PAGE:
Majority of Republicans Say It's Risky to Send Children to School in the Fall: Poll

President Donald Trump's administration is pushing for schools to reopen in the fall, but a majority of parents, including Republicans, think it's a risky decision.

By sending their child to school in the fall, seven in 10 American parents said there would be a large or moderate risk to their child's health and well-being, according to an Axios/Ipsos poll released Tuesday. Although Democrats were 29 percentage points more likely than Republicans to express that the concern, 53 percent of Republicans surveyed said they thought there was a risk with resuming in-person classes.

Schools nationwide moved to online learning as cases of the new coronavirus rose in the in the spring. While many were hopeful the classroom closure would be short-lived, it lasted through the end of the school year. California's two largest counties will not reopen schools in August when the new school year starts.

Trump is not keen on keeping schools closed and has threatened to withhold federal funding if remote learning continues. In defending his stance at a White House event on July 7, the president pointed to the low mortality rate and the increase in virus testing, as well as young people's decreased risk of developing serious diseases or dying, as reasons why schools could safely reopen.

republicans reopening school poll trump fall
Children in an elementary school class wear masks and sit at desks spaced apart during summer school sessions in Monterey Park, California, on July 9. A recent Axios/Ipsos poll found that most parents see a large or moderate risk in sending their child back to school in the fall. FREDERIC J. BROWN/AFP/Getty

Members of the Trump administration also compared the low risk the virus poses to most young people with the damage that could be done if they're kept at home. Press secretary Kayleigh McEnany highlighted the disproportionate impact of remote learning on lower-income students, including the widening of the education gap and not receiving meals at school.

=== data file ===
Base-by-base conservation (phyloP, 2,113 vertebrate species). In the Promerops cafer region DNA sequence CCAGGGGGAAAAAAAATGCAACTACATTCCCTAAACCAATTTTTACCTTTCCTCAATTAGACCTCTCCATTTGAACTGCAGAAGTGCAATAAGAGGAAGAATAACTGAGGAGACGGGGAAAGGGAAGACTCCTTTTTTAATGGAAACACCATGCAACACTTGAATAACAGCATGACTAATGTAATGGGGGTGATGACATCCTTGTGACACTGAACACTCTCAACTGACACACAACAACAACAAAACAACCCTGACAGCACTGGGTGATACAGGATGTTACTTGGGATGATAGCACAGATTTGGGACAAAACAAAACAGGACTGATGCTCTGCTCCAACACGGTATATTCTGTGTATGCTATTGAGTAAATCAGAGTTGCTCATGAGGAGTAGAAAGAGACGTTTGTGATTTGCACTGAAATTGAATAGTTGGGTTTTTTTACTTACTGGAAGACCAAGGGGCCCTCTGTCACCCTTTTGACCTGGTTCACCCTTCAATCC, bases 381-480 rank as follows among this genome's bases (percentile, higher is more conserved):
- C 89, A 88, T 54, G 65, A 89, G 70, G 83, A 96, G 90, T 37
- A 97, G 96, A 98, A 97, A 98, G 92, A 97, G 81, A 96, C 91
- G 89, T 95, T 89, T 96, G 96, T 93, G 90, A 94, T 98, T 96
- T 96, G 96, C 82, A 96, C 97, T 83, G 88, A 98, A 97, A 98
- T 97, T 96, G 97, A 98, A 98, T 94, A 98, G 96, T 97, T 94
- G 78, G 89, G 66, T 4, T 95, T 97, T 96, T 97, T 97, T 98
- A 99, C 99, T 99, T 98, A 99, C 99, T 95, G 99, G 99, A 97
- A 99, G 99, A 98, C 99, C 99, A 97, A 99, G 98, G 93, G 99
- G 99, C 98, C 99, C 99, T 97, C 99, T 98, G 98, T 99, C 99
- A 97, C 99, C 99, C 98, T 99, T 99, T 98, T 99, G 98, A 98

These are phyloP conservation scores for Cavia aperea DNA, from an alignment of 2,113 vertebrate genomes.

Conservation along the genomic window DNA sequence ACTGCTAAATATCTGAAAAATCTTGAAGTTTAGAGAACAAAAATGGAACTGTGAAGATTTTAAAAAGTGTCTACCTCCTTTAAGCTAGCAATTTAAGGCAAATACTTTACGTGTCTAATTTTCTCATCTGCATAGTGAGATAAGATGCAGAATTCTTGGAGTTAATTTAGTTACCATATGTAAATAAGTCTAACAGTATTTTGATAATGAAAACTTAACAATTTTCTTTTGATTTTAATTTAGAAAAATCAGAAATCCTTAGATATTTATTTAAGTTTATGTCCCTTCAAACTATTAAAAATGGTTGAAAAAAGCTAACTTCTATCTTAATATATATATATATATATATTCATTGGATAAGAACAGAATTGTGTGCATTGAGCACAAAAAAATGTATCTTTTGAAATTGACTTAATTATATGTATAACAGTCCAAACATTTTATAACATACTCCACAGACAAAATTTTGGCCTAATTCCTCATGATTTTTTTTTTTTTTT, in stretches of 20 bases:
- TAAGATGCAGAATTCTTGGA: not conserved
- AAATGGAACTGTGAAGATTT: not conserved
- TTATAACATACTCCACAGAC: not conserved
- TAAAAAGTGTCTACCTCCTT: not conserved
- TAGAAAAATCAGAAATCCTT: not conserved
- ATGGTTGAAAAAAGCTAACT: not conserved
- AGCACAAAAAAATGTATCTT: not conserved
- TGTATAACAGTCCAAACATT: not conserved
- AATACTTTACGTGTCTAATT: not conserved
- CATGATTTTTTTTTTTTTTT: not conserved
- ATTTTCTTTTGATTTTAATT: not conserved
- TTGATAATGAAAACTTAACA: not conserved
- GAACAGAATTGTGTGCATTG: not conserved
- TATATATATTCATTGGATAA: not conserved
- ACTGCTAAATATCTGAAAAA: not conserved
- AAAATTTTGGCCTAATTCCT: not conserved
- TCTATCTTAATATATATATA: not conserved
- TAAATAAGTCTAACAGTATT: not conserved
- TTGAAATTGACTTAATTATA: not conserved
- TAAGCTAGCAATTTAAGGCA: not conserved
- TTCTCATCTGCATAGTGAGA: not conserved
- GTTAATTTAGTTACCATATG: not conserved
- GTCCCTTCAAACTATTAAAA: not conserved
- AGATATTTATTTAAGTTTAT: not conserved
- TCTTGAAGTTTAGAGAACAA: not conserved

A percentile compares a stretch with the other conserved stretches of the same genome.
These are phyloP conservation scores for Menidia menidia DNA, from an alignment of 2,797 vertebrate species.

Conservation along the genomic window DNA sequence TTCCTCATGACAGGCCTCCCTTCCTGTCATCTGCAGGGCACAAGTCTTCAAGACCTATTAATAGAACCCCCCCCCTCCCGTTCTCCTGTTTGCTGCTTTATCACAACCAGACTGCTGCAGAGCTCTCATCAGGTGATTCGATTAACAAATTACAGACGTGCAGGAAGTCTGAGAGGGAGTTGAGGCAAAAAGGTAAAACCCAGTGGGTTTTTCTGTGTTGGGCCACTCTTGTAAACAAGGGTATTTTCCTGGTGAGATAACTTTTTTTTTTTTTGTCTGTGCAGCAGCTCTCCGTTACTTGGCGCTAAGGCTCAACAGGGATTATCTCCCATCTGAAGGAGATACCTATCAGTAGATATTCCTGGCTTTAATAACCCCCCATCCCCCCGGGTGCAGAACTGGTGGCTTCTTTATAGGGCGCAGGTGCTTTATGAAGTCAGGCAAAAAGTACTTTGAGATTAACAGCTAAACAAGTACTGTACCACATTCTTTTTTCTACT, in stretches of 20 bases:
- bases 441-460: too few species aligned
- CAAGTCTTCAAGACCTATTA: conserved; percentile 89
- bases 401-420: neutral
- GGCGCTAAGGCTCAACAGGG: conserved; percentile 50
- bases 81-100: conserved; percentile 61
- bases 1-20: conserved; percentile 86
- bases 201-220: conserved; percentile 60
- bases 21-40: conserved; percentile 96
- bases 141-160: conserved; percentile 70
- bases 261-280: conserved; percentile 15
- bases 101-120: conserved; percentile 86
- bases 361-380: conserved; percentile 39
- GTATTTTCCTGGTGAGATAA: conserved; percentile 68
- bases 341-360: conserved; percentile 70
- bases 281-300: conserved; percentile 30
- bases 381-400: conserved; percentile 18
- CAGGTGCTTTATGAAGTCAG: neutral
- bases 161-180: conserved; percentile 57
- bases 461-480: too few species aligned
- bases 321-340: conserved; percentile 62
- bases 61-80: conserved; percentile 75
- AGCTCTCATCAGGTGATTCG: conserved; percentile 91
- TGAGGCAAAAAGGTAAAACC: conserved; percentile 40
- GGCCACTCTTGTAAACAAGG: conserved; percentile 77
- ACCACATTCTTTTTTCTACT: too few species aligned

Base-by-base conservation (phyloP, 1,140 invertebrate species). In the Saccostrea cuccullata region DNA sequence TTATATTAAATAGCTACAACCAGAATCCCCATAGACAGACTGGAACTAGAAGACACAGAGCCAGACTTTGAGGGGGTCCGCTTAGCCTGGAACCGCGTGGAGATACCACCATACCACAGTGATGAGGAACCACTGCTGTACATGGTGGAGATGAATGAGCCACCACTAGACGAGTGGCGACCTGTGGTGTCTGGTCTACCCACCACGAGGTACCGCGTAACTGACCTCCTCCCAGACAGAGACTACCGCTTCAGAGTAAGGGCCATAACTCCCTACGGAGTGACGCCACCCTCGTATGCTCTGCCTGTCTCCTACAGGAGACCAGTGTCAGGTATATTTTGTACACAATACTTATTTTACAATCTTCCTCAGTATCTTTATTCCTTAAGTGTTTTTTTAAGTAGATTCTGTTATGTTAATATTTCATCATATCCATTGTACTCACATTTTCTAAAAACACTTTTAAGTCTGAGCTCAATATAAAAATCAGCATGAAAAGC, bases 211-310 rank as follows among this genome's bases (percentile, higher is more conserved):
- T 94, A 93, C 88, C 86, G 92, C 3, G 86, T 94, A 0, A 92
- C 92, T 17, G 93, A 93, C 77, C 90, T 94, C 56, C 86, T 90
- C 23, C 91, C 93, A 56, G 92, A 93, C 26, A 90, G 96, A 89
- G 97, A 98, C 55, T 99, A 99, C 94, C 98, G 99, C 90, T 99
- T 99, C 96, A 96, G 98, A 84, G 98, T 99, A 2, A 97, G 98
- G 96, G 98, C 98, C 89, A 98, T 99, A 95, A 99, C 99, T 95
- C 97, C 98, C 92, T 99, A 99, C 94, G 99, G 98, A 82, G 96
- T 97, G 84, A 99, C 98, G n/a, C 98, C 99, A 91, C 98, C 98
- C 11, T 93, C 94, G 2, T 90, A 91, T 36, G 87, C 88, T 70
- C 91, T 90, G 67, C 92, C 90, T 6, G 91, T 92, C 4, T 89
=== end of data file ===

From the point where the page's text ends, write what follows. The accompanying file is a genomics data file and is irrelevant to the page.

Sally Goza, president of the American Academy of Pediatrics, supported the points McEnany made and said during the July 7 event that kids also rely on school for social and emotional skills, as well as mental health support. Goza added that schools help identify learning deficits, abuse, depression and suicidal thoughts.

"These are all critical reasons to get children back to school," Goza said.

Goza acknowledged that safely reopening schools will require a significant investment. Those resources, teachers unions said, have yet to be provided, and the Trump administration has been criticized for not having a clear path forward.

In addition, governors have pushed back on Trump's dominance over the situation and claim it's their decision to reopen schools or keep them closed. With the presidential election looming, Trump has pushed for reopening businesses to kick-start the economy and says there was a political motivation for keeping schools closed.

However, given the results of the Axios/Ipsos poll, Cliff Young, president of Ipsos U.S. Public Affairs, said there were "serious political risks" for Trump and Republicans by reopening schools. He added that American parents can't be "force-fed policies that go against what they think." Right now, he said, they're thinking it's not safe to put children back in school.